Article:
By Samantha-Jane Rose
I have spent many nights laying down in bed, crying myself to sleep as I contemplate the fact that pending a miraculous breakthrough in fertility science, I will never be able to have children of my own.
I will never feel that life growing inside me, kicking and moving. I will never experience morning sickness or backpain, I will never experience all the things that women go through during pregnancy. And that pain… it is almost more than I can endure.
When men and women alike who may not even necessarily hate, or disapprove of trans- women say things like, “you’re lucky to never get a period” or “you should be grateful not to get pregnant”, it’s like someone has just said something hurtful to you that cuts so deep you can’t even respond. You just passively agree because you can’t articulate your thoughts and feelings enough to answer.
When I was born, I was assigned the male gender at birth, by the age of about five (earliest memory) I knew I was trans, even if I didn’t have the language to describe how I felt at the time, I knew.
What many people don’t understand about trans-women is that for many of us, motherhood is something we dream of, something that we would love to experience more than anything.
People say that we can adopt, we can seek surrogates to have children and to start our families and while this is both true and well intentioned, it still misses the critical point that for many of us, we will always have that innate desire to have our own children, to experience pregnancy and to feel a life growing inside us.
It’s such an incredibly difficult reality to have to accept that it’s unlikely you’ll ever know that feeling and have that experience.
We all share dreams and aspirations. I dream of being a mother, a wife and teacher. The love of my life, the man who has stuck by me for almost three years. Through the most difficult, darkest and tumultuous years of my life. He was there with me through my lowest points where I contemplated ending my life, where I experienced severe and sustained depression. He was there for me. Many nights I have laid awake in bed, crying as I contemplate the struggle we will have in starting a family of our own.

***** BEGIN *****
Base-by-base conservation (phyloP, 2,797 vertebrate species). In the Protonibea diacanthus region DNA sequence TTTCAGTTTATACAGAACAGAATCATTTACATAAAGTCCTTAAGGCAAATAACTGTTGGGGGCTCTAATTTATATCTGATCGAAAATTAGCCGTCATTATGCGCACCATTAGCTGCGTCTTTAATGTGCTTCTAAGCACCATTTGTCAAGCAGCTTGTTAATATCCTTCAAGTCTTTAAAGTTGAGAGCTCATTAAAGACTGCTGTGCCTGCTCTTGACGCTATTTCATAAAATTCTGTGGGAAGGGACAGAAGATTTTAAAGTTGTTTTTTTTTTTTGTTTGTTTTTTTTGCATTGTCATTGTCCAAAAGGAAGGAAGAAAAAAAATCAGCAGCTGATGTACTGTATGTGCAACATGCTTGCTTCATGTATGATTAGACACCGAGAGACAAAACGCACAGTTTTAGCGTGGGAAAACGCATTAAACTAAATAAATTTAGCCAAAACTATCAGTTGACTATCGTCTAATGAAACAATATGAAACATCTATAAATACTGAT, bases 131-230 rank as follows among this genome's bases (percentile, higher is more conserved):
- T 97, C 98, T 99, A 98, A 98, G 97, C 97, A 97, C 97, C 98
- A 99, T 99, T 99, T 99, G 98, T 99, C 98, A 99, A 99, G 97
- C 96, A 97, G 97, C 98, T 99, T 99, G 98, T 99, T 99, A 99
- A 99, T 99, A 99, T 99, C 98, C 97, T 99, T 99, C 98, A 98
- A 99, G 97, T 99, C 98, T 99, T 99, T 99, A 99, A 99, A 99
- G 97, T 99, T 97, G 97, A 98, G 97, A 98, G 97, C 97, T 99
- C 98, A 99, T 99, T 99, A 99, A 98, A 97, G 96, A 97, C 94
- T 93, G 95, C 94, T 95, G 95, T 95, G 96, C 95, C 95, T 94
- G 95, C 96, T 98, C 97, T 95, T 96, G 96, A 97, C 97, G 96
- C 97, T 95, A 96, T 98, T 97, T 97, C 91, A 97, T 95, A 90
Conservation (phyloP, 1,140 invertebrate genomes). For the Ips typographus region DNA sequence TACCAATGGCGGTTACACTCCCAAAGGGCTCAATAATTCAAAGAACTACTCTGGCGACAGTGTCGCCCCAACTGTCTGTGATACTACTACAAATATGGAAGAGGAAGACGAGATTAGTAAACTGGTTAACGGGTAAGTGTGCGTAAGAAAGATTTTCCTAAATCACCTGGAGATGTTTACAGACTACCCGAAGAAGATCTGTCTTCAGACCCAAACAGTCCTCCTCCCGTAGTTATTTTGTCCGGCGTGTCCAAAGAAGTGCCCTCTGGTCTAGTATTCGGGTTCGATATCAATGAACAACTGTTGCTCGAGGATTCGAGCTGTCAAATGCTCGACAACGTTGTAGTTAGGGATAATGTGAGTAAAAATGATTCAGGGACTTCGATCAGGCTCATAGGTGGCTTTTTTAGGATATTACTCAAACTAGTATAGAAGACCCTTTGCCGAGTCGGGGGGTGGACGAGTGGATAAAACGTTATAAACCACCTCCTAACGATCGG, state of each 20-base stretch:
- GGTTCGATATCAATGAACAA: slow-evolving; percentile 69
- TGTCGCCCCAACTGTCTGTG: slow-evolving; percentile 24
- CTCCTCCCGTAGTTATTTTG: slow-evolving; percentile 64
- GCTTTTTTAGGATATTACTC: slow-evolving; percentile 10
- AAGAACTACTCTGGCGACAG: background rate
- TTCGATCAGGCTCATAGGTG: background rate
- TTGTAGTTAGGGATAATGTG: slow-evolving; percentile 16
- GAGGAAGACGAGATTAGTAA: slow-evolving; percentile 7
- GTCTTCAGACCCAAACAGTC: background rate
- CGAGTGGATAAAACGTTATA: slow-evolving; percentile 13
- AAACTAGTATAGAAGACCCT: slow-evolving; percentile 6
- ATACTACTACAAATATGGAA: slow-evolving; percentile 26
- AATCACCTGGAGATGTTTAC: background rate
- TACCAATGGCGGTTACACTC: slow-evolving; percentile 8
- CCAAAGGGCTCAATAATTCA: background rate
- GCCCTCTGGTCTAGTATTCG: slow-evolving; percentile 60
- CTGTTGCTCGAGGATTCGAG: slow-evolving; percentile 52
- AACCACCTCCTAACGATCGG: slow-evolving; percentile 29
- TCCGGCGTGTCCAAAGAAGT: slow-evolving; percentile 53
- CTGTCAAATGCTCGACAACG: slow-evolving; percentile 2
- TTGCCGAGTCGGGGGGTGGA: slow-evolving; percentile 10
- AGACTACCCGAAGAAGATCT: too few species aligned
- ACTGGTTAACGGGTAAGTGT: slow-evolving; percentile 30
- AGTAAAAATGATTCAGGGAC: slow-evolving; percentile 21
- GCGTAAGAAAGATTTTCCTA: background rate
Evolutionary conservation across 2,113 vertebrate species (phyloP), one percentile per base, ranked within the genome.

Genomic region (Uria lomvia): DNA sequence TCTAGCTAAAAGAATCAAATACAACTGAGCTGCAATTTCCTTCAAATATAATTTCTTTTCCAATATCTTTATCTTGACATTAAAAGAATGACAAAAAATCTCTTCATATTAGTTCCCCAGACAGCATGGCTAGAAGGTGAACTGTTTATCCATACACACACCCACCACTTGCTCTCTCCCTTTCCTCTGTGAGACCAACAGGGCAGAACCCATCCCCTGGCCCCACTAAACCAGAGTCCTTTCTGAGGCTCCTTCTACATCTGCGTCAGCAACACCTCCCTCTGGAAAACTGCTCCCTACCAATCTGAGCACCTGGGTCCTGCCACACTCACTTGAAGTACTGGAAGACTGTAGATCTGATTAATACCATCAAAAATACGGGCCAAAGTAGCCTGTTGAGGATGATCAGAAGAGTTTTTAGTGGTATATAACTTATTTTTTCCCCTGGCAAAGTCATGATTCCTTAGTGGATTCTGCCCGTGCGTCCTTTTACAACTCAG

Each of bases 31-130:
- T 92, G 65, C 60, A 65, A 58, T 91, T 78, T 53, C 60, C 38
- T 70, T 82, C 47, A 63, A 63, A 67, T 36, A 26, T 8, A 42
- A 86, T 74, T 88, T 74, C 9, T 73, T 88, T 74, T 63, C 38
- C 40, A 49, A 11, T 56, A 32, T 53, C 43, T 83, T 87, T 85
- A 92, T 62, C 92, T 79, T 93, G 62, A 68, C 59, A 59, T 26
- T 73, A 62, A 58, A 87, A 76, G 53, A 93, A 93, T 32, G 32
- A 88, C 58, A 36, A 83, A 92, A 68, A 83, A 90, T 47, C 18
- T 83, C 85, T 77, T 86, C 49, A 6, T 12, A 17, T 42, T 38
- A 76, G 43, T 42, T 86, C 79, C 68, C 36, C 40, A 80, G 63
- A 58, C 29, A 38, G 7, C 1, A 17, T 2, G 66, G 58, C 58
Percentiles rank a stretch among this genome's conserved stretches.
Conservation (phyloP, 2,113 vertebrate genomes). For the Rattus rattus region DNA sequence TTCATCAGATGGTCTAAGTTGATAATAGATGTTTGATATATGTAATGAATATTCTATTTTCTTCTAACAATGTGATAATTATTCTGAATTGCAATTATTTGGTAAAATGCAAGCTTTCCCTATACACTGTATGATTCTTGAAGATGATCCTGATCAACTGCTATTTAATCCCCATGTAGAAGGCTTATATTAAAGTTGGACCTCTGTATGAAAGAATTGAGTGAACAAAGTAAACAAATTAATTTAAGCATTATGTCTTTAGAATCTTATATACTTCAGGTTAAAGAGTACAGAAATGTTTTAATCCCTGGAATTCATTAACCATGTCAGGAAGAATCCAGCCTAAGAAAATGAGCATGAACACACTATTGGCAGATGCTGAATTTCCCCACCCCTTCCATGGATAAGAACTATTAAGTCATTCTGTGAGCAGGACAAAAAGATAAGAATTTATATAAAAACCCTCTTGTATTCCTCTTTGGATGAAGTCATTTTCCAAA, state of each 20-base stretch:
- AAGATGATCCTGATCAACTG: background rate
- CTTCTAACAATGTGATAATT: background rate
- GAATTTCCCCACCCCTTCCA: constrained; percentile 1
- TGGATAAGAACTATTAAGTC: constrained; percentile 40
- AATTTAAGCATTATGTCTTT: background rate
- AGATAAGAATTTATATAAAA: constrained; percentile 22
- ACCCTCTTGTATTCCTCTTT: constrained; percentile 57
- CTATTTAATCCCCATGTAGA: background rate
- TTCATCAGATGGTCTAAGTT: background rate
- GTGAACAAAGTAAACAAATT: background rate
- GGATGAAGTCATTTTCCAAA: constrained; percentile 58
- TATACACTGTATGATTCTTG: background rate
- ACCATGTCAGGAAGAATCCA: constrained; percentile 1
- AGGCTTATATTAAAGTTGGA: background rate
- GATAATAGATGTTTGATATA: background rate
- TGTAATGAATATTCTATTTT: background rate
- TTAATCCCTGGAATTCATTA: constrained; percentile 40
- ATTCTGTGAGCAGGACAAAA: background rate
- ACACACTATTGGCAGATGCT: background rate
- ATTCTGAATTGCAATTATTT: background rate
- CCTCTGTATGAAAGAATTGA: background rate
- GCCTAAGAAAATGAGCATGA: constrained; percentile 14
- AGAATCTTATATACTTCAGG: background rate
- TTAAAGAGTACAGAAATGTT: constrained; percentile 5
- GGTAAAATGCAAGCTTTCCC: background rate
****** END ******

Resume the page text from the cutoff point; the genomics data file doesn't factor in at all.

It’s incredibly heartbreaking when you know you have an enormous amount of love to give, that you would give anything just for the opportunity to love and care for a child of your own. It’s a pain we live with each and every day, a constant reminder as to the unfortunate and unfair circumstances of our birth that left us having to endure the reality that we’ll never have the same experience as other women.
We are not alone; cisgender women have to endure the pain of infertility too, it is a pain I would not wish on my worst enemy. It is one thing to have the ability to have children and not have them, that is a choice that should be respected, but to not be able to have children at all? It’s a constant weight on your shoulders, a heaviness we carry with us every day.
I try to console myself with the reality that I can still adopt and I have wonderful friends that would offer to be surrogates for me without hesitation. Still, we walk and function with this pain knowing for the considerable future. It’s a pain we must carry.
Even if I am unable to ever have children of my own, my one hope is that future trans-women will experience the wonderful advances of fertility science, which I hope will give them the wonderful opportunity to experience pregnancy and motherhood that I, like many trans-women and sisters out there, dream of. If that happens, at least I will know that all the pain and anguish I endured and live with every day would not have been in vain and that future generations can enjoy what I could not.